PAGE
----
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Tuesday, January 23, 2018

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To be or not to be: Accepting a position on a nonprofit board
Jacqueline Beretta

August, 2006

What in the world was I thinking??? I have no time whatsoever to do this! I barely have enough time to get to work and see my family, let alone adding a directorship on a nonprofit board!

Does this sound familiar? Sadly enough, I must say I've "been there, done that!"

Accepting a position on a nonprofit board is certainly a commitment to be taken seriously. It is a very important consideration to ponder before decision is made whether to accept or decline. All too often, a person will accept a position feeling flattered and honored but without a full understanding of the demands of that commitment until its too late. How good such a position would look on your resume is not a good reason to join a nonprofit board.

Time and time again we have seen board seats taken up by ineffective "occupants" who rarely attend meetings and have never donated their time or money to further the cause to which they've lent their names and support. Of course there are those prominent names that whatever their involvement, look good on a board roster. Personally, I would rather see a board comprised of hard workers who donate both time and money to their cause rather than one made up of only recognizable names. Of course, there are those "names" who give tirelessly of their time and /or money. Realizing how important this commitment is, the following should be taken into consideration when making the decision whether to accept a board position.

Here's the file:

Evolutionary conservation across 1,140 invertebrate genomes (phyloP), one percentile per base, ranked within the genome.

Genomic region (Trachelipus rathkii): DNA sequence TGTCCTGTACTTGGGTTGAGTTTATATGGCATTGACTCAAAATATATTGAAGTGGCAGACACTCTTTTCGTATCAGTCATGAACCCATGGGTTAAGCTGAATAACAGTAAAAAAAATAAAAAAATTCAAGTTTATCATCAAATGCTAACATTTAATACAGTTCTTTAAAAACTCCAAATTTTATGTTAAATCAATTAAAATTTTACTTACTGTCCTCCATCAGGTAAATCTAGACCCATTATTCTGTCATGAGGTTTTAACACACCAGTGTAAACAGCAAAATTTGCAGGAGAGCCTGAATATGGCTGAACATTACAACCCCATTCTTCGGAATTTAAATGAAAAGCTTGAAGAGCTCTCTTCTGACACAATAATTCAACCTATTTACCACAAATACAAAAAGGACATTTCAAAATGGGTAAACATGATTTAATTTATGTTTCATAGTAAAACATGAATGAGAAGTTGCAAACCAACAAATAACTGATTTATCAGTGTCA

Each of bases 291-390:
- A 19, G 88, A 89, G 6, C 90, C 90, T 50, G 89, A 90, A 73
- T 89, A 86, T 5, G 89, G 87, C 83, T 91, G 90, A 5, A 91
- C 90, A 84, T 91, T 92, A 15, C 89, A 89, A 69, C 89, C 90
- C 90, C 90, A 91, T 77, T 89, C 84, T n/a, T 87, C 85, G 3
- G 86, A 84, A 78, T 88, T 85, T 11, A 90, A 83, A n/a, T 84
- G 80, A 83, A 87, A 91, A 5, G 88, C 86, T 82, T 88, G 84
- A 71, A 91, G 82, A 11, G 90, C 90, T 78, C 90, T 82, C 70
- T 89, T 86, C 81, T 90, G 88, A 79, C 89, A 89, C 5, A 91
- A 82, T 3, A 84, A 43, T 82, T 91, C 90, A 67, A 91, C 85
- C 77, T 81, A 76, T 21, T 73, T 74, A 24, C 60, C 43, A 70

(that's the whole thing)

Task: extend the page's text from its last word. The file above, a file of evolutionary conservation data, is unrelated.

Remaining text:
Do You Believe in the Mission? You must first and foremost evaluate your commitment and belief in the mission and goals of the organization that you are considering. Is this cause something that you are passionate about? Does this organization truly make an important difference in the community?

Are you Well Informed? As a board member, you will be an important link to the community, as well as the media. You will have to gather support from community leaders and represent your organization in a wide variety of ways. Because you must be able to think creatively and spontaneously when answering questions, it is important to be well informed about the organization's mission, background, programs and services. Can you clearly articulate the goals of your organization?

Can You Give the Necessary Time and Responsibility? Sitting on a board does not mean just sitting there like a bump on a log. Serving on committees and taking on special duties are "musts" to be a conscientious board member. Attending board meetings and special events, dealing with personnel, development of an annual budget, meeting with community leaders to enlighten or raise funds, and making personal contributions are all part of the duties of a board member. Can you take responsibility for the promises you make on a given assignment? Do you have the time to open doors in the community? Sitting on a board will take time away from your family and other activities. Are you willing to give this organization the time and expertise that you have to offer?

Can You Make a Financial Commitment? Raising funds and cultivating contacts are duties every board member must perform. Board members must make personal financial contributions to their organization. After all, if the board itself doesn't give, how can it expect the community to give?

It is important to remember that what makes America special is our great capacity to give, both of our time and of our resources.


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